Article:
NASCAR SPRINT ALL-STAR RACE: WHERE WAS THE ACTION?

CONCORD, N.C._ By the look of Carl Edwards’ race winning car, it appeared the 2011 Sprint All-Star Race had lived up to it’s promises. But looks can be deceiving.

The television hyped the All-Star Race up as a race where “the gloves come off” and “revenge” could be had. Charlotte Motor Speedway used terms like “showdown” and called it a race where “it will all be settled for $1 million.”

Yet in the end, the only fireworks came from  Edwards’ botched celebratory spin through the grass.

There were no fights. There were no harsh words. There were hardly any wrinkled fenders.

Blame it on Edwards’ stout No. 99 Aflac Ford Fusion. Blame it on the format that saw the cars get strung out during a 50-lap opening segment, before two 20-lap segments, and a 10 minute break before the final 10-lap shootout. Blame it on NASCAR’s clear warning to drivers like Kevin Harvick, Kyle Busch and Juan Pablo Montoya that there would be consequences for any questionable actions.

Or, do not blame anyone at all and simply call it ‘one of those racing deals.’

That is how Edwards preferred to look at Saturday night’s All-Star Race.

“You have to remember, you’re not always going to have side by side, three wide finishes,” he said. “I think that tonight our car was superior. It ended up being a race that we were able to pull away from (the field).

“But one little thing being different, one different bump stop combination, track bar height, tire pressure thing, it could have been a much different race,” he said.

That did not happen, however, and Edwards was able to cruise to victory. As impressive as his victory was and how surprising his post-race celebration ended up, the real story Saturday night in Charlotte was ultimately the lack of a compelling story.

The All-Star Race has been known to create some of the sport’s biggest and most memorable moments. Dale Earnhardt Sr.’s pass in the grass, Rusty Wallace and Darrell Waltrip getting together on the track leading to a brawl between their crews, the thrilling end to the ‘One Hot Night’ race in 1992 that saw Davey Allison win the race and head to the hospital instead of Victory Lane, the list goes on and on. This year’s race, however, will not be on that list.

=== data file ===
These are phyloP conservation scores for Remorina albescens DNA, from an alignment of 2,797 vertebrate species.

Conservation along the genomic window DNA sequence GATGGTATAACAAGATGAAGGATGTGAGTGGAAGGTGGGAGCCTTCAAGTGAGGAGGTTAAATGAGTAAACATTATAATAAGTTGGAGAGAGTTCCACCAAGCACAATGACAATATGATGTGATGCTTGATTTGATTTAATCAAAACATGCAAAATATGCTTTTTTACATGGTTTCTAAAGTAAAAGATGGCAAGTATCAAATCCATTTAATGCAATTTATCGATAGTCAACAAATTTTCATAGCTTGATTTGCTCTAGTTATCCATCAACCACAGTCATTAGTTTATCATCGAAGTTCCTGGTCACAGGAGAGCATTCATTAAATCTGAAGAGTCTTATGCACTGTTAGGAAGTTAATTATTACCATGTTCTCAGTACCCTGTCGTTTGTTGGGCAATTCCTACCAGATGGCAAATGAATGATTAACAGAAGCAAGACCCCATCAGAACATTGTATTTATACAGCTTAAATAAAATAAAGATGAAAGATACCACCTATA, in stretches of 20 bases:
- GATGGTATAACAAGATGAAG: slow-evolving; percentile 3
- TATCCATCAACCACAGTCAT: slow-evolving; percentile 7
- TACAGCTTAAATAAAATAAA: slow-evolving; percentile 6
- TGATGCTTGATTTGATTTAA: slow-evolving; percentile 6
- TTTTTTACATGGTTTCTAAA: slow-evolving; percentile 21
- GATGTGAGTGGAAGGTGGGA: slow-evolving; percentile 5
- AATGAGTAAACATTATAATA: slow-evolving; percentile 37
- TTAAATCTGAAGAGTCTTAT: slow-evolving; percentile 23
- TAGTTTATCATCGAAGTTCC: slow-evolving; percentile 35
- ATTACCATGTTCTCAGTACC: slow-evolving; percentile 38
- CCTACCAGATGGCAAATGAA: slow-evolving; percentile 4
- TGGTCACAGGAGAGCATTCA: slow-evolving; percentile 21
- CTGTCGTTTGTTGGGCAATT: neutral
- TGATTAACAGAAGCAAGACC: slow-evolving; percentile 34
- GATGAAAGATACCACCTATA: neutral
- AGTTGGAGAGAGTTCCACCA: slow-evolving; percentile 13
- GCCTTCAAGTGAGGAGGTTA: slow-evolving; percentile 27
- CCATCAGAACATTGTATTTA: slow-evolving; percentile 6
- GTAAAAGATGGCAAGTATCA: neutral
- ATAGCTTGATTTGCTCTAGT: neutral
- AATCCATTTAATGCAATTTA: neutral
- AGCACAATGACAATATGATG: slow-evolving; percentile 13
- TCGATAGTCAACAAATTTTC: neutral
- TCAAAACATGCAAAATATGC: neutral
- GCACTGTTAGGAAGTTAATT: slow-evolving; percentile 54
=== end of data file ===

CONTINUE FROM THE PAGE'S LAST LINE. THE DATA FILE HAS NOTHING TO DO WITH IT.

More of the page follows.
“From my vantage point, it was kind of a tame race today,” runner-up Kyle Busch said. “I don’t know what that one caution was for, but I think there was only one or two interruptions besides the normal cautions that we have in this race. Sorry, we didn’t give you any scoop or drama.”

T.J. Majors, spotter for Dale Earnhardt Jr., posted a tweet after the race saying, “One of those races where it singles out & you look for guys racing hard & there (sic) just wasn’t anyone doing it.”

Perhaps most frustrating, was the long delays between the Sprint Showdown qualifying race – which saw more excitement than the main event – and the start of the All-Star Race, along with the 10 minute break between the end of the third segment and the final 10-lap shootout to the end.

With the fans anticipating the final dash to the checkered flag, the 10 minute break killed the momentum of the race – which was already approaching midnight. For the teams, it added an element not typically seen during a race.

“That’s obviously unique to what we do,” Edwards’ crew chief Bob Osborne said of the break. “It is very nerve wracking to have to do it that way. Normally we’re making really split decisions and we’re used to doing it that way so there’s no time to second guess yourself. There was a lot of discussion about changes, what to do, why we should do this, a lot of back and forth. It was more, like I said, nerve wracking than what we’re usually experiencing on a pit cycle.”

Earlier in the weekend, Dale Earnhardt Jr. indicated he would like to see a format change to the annual All-Star Race. Shorter segments that forced the drivers to push the envelope even more to give the fans more bang for their buck.

“Try to take the All-Star Race and make it more like a stick of dynamite than a whole row of 180s,” he suggested.

Teammate Jeff Gordon echoed those sentiments as well. With Saturday night’s lackluster show, perhaps it is time to heed some of the suggestions Earnhardt Jr. made and reexamine the overall format.

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